Couples rarely agree on everything, but there are fewer things that widen the marital divide than trying to agree on home furnishings when disparate tastes clash. Who doesn’t recall the famous wagon wheel coffee table scene from When Harry Met Sally? Note to many: Man caves serve a peace-keeping role in the saving of a marriage by providing a conflict-free place for them to have their say.

Blending styles can yield the most interesting and eclectic spaces, but not all styles complement each other well. (Not sure of your styles? Be sure to take our style quiz.) You may feel that your partner’s style waters down a look you love. Yet, the most successful rooms have elements that are balanced: masculine and feminine, bold and soft, etc.

Here are our top strategies for keeping the peace in your home decorating projects.

1.) We Always Welcome & Encourage Complete Honesty

Being forthcoming and honest about your priorities is mission critical when creating a shared home you can both feel proud of. No one is a good mind reader, your chosen design professional included. Holding back and deferring to your partner too often can only lead to resentment if you don’t feel you have equal input. It is just as important for your partner to feel heard and considered, as well, to keep the relationship running smoothly.

We’ve seen a lot of attempts to please both parties in home décor, and not all of them are good. For each of you to feel respected, it is important to have a full say in how your home looks and functions. Don’t take out your credit card until you are both on board with a shared vision.

To begin, it is really important to discuss with your partner and your design professional what decisions about your home are important to you and why they matter. As a general rule of thumb, appearing to be reasonable is more important than actually being reasonable. Ask your partner to explain what decisions matter to them, and why they are important. Remember, for most of us, feeling heard is just as important as getting your way.

2.) We Have the Expertise to Blend Styles Beautifully

A seasoned designer will be comfortable with many design styles and will be able to help you bridge the gap even if your tastes differ significantly. They will begin by looking for the common elements you can agree on. Armed with a deeper understanding of styles, your designer can help you find a style precedent that honours both of your aesthetics by drawing on common elements.

For example, natural wood elements typically found in arts and crafts homes share sensibilities with most Asian aesthetics as well as mid-century modern design. So if one of you likes a certain look, dig deeper to understand what drove that aesthetic to find those common elements. If one of you loves chrome and black leather, take comfort in knowing that a machine-made aesthetic can share elements with other design movements that came out of that time period- art deco, and mid-century modernism were also driven by the industrial age.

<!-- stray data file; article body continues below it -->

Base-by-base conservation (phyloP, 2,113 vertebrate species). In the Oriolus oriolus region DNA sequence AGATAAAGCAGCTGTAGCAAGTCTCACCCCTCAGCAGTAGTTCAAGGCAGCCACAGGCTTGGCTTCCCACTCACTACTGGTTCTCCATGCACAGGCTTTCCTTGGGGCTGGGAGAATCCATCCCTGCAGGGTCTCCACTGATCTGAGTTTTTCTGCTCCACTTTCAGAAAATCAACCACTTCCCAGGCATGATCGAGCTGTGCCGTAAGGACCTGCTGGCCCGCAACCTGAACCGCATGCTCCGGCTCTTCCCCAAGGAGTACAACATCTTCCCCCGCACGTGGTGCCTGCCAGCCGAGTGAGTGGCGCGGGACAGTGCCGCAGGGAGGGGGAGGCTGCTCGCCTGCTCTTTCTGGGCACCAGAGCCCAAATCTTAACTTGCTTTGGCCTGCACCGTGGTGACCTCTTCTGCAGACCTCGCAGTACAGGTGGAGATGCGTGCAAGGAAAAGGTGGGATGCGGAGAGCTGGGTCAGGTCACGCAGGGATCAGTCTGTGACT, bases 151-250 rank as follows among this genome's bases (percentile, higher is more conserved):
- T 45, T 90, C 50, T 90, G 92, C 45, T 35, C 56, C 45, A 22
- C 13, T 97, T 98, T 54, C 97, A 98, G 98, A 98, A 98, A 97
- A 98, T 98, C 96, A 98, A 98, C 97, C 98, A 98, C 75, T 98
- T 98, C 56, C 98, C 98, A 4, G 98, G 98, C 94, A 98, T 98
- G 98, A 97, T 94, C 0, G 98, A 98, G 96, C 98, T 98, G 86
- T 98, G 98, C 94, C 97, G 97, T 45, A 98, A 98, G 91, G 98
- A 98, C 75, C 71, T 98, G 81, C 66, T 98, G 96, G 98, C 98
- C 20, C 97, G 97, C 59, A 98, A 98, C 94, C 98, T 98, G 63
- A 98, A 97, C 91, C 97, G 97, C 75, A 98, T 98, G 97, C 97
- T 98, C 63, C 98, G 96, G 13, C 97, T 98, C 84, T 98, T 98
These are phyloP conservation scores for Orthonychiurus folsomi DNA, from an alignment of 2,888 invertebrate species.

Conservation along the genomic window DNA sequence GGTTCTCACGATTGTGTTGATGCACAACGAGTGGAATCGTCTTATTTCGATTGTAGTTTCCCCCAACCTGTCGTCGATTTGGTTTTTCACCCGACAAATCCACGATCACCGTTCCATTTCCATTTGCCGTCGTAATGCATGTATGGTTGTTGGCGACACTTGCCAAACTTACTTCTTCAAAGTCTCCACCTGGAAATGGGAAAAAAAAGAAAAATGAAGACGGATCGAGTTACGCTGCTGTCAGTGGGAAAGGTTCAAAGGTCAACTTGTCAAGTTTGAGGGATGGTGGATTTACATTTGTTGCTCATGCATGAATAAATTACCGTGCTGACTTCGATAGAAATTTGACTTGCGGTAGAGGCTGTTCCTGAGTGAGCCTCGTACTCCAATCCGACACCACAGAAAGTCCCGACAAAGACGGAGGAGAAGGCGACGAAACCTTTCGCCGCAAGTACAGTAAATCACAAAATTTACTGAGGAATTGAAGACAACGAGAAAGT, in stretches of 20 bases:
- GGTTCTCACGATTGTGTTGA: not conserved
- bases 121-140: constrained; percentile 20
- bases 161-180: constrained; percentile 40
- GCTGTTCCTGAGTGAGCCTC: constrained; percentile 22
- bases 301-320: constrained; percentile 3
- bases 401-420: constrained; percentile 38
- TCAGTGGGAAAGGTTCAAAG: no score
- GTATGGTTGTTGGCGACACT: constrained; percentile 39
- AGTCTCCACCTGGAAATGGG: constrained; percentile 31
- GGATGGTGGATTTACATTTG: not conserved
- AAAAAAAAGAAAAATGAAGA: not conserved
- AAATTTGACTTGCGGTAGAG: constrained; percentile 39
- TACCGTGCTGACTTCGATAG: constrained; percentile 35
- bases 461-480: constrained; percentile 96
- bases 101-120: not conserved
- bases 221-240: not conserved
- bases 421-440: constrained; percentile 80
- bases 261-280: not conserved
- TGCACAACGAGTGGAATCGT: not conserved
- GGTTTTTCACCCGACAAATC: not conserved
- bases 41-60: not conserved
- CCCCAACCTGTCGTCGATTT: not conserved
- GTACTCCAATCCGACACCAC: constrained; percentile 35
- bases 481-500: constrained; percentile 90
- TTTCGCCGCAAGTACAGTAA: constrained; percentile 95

Without getting too deep into art history, trust that your designer can start by simply asking, “Who wants to paint the trim and who wants to keep it natural?” They can pull back and then help you create a big picture vision for the look you will both love and navigate towards a shared vision. Additionally, they will provide a solid rationale for why one choice will work better for you, diffusing conflicts with their input.

What each of you want, after all, is to honour one another and develop a home where you will create memories.


3.) We Tell Couples to Expect Compromise & Flexibility

Marriage is a funny thing. When I was first married, I likened it to a tug of war that ultimately was a zero sum game. “How can it ever work?” I mused. As one of four siblings, you can see where I might have been coming from.

My conflict-resolution skills have matured (a lot) since then, and I’ve picked up some valuable lessons. Marriage isn’t a democratic state, after all. So how could it ever work when two people disagree? The answer lies in patience, great listening skills, and flexibility.

In designing for couples, taking turns might seem like a key strategy (and believe me, this is sometimes the only way), but in my experience, it is the best way to produce a dog’s breakfast of a result lacking coherent vision. An endless struggle of trying to counterbalance your partner’s offensive taste (or lack thereof) will never create lasting beauty, but only provide a testament to the carnage of a dispute not well-navigated!

Truly understanding why something is important to your partner takes patience and good listening skills. Compromise takes time.

When I work with partners like this, I ask them to consider which decisions are really the most important to them and why. It may be more important to one of you to choose appliances with the best Consumer Reports rating than to pick the floor tile. As you navigate the many decisions, you soon learn that some selections are more important to you than others. You may want to hold back and defer to your partner’s taste until something really matters to you.


Trusting Your Designer

Your designer will look for unifying elements like colour, shape, and common motifs to knit two styles together. Contrast and tension are terrific devices to make a room sing. Vive la diffé·rence, as they say. A good design professional will be well-versed in strategies to draw each of you out and will provide a sound rationale for why one choice is better than another, allowing for a tie-breaking vote to avoid many arguments.

If all else fails buy a cottage and let him have free rein.

Need help designing a home that you and your spouse will both love? That’s what we do. Reach out and let’s chat.